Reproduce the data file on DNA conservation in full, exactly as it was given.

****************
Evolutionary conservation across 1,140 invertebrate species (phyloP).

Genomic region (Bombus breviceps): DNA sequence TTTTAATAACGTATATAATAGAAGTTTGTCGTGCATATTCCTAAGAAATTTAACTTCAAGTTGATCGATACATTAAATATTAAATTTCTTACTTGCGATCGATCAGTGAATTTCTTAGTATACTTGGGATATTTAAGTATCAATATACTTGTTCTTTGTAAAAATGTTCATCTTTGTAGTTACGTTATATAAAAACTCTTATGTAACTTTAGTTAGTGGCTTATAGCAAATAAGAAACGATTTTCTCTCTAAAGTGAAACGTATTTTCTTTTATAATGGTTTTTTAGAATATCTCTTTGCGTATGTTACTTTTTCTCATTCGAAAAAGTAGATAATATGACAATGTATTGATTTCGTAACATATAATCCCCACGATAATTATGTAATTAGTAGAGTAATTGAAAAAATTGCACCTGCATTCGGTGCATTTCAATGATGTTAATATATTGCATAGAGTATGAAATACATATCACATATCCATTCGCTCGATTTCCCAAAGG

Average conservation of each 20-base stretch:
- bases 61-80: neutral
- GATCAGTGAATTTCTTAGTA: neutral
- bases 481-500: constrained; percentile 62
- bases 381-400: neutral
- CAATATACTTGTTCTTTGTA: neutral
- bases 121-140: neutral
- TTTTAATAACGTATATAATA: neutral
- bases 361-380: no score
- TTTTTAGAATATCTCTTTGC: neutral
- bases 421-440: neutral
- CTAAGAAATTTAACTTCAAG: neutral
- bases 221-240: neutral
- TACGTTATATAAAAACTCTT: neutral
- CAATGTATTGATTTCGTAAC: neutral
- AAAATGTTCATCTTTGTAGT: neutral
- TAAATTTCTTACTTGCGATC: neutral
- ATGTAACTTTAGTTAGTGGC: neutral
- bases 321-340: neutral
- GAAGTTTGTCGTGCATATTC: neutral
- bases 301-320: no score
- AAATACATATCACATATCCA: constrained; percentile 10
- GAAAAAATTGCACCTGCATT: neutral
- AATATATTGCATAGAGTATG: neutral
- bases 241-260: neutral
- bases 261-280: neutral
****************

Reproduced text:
Evolutionary conservation across 1,140 invertebrate species (phyloP).

Genomic region (Bombus breviceps): DNA sequence TTTTAATAACGTATATAATAGAAGTTTGTCGTGCATATTCCTAAGAAATTTAACTTCAAGTTGATCGATACATTAAATATTAAATTTCTTACTTGCGATCGATCAGTGAATTTCTTAGTATACTTGGGATATTTAAGTATCAATATACTTGTTCTTTGTAAAAATGTTCATCTTTGTAGTTACGTTATATAAAAACTCTTATGTAACTTTAGTTAGTGGCTTATAGCAAATAAGAAACGATTTTCTCTCTAAAGTGAAACGTATTTTCTTTTATAATGGTTTTTTAGAATATCTCTTTGCGTATGTTACTTTTTCTCATTCGAAAAAGTAGATAATATGACAATGTATTGATTTCGTAACATATAATCCCCACGATAATTATGTAATTAGTAGAGTAATTGAAAAAATTGCACCTGCATTCGGTGCATTTCAATGATGTTAATATATTGCATAGAGTATGAAATACATATCACATATCCATTCGCTCGATTTCCCAAAGG

Average conservation of each 20-base stretch:
- bases 61-80: neutral
- GATCAGTGAATTTCTTAGTA: neutral
- bases 481-500: constrained; percentile 62
- bases 381-400: neutral
- CAATATACTTGTTCTTTGTA: neutral
- bases 121-140: neutral
- TTTTAATAACGTATATAATA: neutral
- bases 361-380: no score
- TTTTTAGAATATCTCTTTGC: neutral
- bases 421-440: neutral
- CTAAGAAATTTAACTTCAAG: neutral
- bases 221-240: neutral
- TACGTTATATAAAAACTCTT: neutral
- CAATGTATTGATTTCGTAAC: neutral
- AAAATGTTCATCTTTGTAGT: neutral
- TAAATTTCTTACTTGCGATC: neutral
- ATGTAACTTTAGTTAGTGGC: neutral
- bases 321-340: neutral
- GAAGTTTGTCGTGCATATTC: neutral
- bases 301-320: no score
- AAATACATATCACATATCCA: constrained; percentile 10
- GAAAAAATTGCACCTGCATT: neutral
- AATATATTGCATAGAGTATG: neutral
- bases 241-260: neutral
- bases 261-280: neutral